New Astra-Dial Control Panel
With its tr«nd-s*tting advances . . . Ford's worth even more for '54
It’s designed both for lx-auty and practicality. The speed­
ometer is placed high on the panel where you can quickly
spot the figures almost without talcing your eyes ott the road.
Like the 54 Ford s beautiful new upholsteries and trim, the
Astra-Dial Control Panel is color-harmonized with the spar­
kling new outside Ixxly color of your choice.
Its the Dividends that make it Worth More
-v •
' J**
t ; • - jSlAiiiii : • iri 11.
New Ball-Joint Front Suspension
This res new suspension is the
gre atest chassis advance iu 20 veers . . .
and it's exclusive to Ford in its field. It
gises front wheels greater up and down
Trasel to smooth out the going on rough
mwcls. And it helps keep the wheels in true
alignment for consistently' easy handling.
Movement of the wheels is on lull joints
■whether up and down, as wheels travel
cnee rough spots, or in steering as wheels
turn right or left. Rail joints are scales)
against dirt and neater
No car ill the low-price field has ever offered so manv ’’Worth More"
features as the 54 Ford. In addition to all the features that have alreadv
established Ford as the "Worth More" car. you now get a host of brand
new dividends. These indude a choice of two new deep-block engines . . .
the most modem engines in the industry. You also get Ford’s new Ball-Joint
Front Suspension ... beautiful new interiors ... and sty ling that will make
your heart beat faster.
And. remember. Ford also makes available to you all the optional power
assists . .. features you might expect to find only in the costliest cars.
Oregon schools have been asked to
take part in the Twelfth National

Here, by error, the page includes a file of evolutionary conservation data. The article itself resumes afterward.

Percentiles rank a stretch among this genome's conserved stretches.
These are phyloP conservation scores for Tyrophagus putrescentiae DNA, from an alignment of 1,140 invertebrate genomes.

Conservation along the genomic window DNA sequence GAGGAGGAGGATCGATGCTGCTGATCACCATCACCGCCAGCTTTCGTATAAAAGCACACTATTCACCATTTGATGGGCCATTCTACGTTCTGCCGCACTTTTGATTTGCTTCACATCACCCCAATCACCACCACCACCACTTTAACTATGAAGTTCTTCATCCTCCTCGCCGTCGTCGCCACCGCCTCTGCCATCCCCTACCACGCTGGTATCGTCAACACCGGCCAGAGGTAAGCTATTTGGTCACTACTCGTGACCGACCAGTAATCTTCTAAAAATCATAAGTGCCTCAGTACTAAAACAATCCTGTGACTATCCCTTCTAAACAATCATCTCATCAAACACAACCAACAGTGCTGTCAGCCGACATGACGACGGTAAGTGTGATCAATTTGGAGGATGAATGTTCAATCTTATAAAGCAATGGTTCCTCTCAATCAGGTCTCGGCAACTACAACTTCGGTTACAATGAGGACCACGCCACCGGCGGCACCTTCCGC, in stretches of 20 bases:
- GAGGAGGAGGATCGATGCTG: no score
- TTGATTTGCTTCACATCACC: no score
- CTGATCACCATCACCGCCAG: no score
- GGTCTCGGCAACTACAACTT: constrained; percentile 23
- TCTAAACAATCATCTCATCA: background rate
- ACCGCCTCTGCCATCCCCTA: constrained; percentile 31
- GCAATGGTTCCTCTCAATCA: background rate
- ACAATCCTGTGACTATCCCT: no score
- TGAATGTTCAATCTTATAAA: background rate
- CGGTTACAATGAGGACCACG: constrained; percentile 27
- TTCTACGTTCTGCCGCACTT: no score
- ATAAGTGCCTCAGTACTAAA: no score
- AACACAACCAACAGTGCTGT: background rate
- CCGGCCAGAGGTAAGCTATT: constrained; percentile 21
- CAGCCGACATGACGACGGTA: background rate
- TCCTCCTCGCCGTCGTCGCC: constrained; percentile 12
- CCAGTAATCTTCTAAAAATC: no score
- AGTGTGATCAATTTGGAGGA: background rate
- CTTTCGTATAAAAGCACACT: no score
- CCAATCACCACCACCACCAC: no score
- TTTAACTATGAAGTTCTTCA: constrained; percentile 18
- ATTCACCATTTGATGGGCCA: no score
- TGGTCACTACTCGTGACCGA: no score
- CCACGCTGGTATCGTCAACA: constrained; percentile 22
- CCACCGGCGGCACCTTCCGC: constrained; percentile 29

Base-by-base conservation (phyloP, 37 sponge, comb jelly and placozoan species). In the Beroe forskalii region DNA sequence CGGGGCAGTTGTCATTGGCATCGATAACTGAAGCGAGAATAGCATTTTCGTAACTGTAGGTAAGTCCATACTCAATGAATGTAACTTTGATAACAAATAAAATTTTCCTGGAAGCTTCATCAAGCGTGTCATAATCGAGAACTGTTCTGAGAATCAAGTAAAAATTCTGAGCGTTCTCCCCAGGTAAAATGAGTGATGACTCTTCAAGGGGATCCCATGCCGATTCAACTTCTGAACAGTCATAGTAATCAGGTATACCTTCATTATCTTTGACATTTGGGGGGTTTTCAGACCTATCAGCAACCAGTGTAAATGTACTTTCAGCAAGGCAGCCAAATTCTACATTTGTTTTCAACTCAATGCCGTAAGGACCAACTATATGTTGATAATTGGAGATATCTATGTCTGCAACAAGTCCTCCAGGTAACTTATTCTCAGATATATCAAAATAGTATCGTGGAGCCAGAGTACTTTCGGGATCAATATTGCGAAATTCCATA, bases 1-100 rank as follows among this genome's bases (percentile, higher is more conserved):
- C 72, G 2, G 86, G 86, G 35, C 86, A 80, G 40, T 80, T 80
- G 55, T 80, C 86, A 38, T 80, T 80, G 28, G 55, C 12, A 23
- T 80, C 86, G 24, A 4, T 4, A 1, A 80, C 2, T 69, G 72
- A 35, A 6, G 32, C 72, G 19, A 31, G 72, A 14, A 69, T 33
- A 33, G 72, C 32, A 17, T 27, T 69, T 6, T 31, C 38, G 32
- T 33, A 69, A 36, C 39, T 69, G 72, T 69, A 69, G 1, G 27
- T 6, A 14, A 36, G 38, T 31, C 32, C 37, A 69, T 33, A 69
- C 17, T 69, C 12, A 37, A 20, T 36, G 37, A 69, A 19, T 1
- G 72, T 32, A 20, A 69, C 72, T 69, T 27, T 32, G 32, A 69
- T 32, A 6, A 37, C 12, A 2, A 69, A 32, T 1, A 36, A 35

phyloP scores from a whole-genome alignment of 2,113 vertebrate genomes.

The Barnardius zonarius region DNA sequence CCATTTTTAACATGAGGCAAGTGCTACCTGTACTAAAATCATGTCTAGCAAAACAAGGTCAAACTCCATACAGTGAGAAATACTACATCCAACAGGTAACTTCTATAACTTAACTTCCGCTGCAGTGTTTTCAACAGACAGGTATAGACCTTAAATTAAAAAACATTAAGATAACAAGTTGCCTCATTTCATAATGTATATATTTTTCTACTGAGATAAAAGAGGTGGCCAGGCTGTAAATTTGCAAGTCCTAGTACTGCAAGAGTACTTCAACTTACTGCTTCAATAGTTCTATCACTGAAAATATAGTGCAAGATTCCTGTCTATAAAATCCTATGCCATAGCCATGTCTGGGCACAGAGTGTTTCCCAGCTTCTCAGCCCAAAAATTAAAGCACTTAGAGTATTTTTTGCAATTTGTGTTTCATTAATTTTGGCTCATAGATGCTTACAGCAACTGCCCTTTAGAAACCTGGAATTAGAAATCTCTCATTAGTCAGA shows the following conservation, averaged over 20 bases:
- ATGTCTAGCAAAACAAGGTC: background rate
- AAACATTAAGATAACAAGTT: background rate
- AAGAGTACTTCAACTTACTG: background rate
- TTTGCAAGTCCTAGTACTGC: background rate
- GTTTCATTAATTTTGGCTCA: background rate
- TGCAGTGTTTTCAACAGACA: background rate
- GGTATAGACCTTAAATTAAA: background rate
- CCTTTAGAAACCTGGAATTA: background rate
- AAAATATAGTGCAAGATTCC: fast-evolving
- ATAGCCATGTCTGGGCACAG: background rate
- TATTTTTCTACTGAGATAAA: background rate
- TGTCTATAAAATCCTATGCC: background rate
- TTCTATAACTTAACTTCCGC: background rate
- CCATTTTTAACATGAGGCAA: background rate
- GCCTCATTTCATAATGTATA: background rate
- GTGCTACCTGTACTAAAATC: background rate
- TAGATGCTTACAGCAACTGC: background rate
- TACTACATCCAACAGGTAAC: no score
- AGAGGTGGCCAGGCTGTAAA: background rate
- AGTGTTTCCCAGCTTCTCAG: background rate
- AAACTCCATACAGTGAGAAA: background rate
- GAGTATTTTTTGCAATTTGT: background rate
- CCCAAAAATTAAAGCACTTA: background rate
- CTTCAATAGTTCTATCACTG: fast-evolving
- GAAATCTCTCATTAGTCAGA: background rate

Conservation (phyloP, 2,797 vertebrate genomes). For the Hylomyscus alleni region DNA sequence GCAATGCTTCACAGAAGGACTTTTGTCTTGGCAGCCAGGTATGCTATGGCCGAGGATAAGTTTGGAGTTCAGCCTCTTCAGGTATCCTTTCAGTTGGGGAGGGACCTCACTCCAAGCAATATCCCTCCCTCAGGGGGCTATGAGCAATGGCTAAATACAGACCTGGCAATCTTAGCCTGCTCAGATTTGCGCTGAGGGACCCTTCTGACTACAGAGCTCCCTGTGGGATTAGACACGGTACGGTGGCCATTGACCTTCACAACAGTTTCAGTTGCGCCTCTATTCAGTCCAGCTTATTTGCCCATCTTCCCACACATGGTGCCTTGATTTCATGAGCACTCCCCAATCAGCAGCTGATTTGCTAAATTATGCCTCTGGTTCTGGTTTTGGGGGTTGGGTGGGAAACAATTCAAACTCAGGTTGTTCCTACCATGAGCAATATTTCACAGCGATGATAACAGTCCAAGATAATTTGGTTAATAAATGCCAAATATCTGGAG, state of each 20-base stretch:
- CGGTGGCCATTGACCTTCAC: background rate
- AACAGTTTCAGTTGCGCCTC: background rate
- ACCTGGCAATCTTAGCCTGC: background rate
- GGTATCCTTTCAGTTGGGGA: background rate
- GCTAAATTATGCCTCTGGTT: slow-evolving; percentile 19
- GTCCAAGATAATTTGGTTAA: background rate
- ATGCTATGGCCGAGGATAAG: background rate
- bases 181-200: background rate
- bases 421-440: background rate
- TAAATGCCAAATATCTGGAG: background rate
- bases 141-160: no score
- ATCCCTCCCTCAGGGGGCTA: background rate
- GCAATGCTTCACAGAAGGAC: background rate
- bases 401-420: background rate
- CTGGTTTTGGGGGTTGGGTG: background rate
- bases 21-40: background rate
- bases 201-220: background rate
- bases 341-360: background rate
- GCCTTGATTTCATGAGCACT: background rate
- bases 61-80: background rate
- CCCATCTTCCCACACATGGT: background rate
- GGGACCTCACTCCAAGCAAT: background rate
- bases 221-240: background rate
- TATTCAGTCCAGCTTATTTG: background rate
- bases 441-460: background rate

Children’s Clothing Crusade to collect
clothing to aid Korea. Seven countries
of Western Europe, two southwestern
Indian Reservations, and isolated
rural areas of eight southern states,
it was announced today by Leland D.
Carmack, National Representative of
Save the Children Federation. Every
family in Oregon is being asked to
send a bundle of good, serviceable
clothing to school during the week of
the drive, March 22nd-March 27th.
Universal participation of Oregon
schools is expected this year in the
drive which is conducted under the
auspices of the national committee
of school superintendents. The cloth­
ing will be distributed by Save the
Children Federation, a child service
organization which renders aid not
only to neglected children in America
but also to victims of war overseas.
Clothing for Korea will be stored
and reconditioned in Federation Cloth­
ing Center and then shipped to Korea
where it will be distributed through
the Unified Command.
officers report that there are nine
I million victims of communist aggre--
I sion in Korea desperately in need of
this aid, as well as millions still in
need in Europe where in certain areas
conditions are still tragic. Thous­
ands of children in handicapped rural
areas of America are unable to at­
tend school as a result of being in­
adequately clothed. Officials of Save
the Children Federation, report that
thousands of American children do
not attend school as they lack suf­
ficient clothing.
Besides the clothing distribution
program, Save the Children Federa­
tion administers child and school
sponsorship programs in America,
overseas, and in Indian Reservations
in the Southwest. In these personal­
ized programs, individuals, schools,
organizations, and churches adopt a
child or school through sponsorship
and agree not only to furnish a spec­
ified amount of aid but also to cor­
respond with the children or school
that they have adopted. The spon­
sorship programs have been widely
accepted as one of furthering mutual
understanding and friendship be­
tween people of other countries and
The clothing drive in Oregon is ex­
pected to raise 110,000 pounds of clo-
thing, Mr. Carmack reports, and ad­
ded, "Bundle Week drive will be the
greatest effort ever made in Oregon
schools to collect clothing. If each
family in Oregon will send at least cue
bundle of good clothing during Bun­
dle Week, the goal will be reached.”
Mor* than *v*r
Come m , . .
Test Drive it today
Oregon Schools to Take
Part In Twelfth National
C hildren’s Clothing Crusade
»1.50 per month and up
Also serving Gate*. Lyon*.
Idanha and Detroit
Phone HU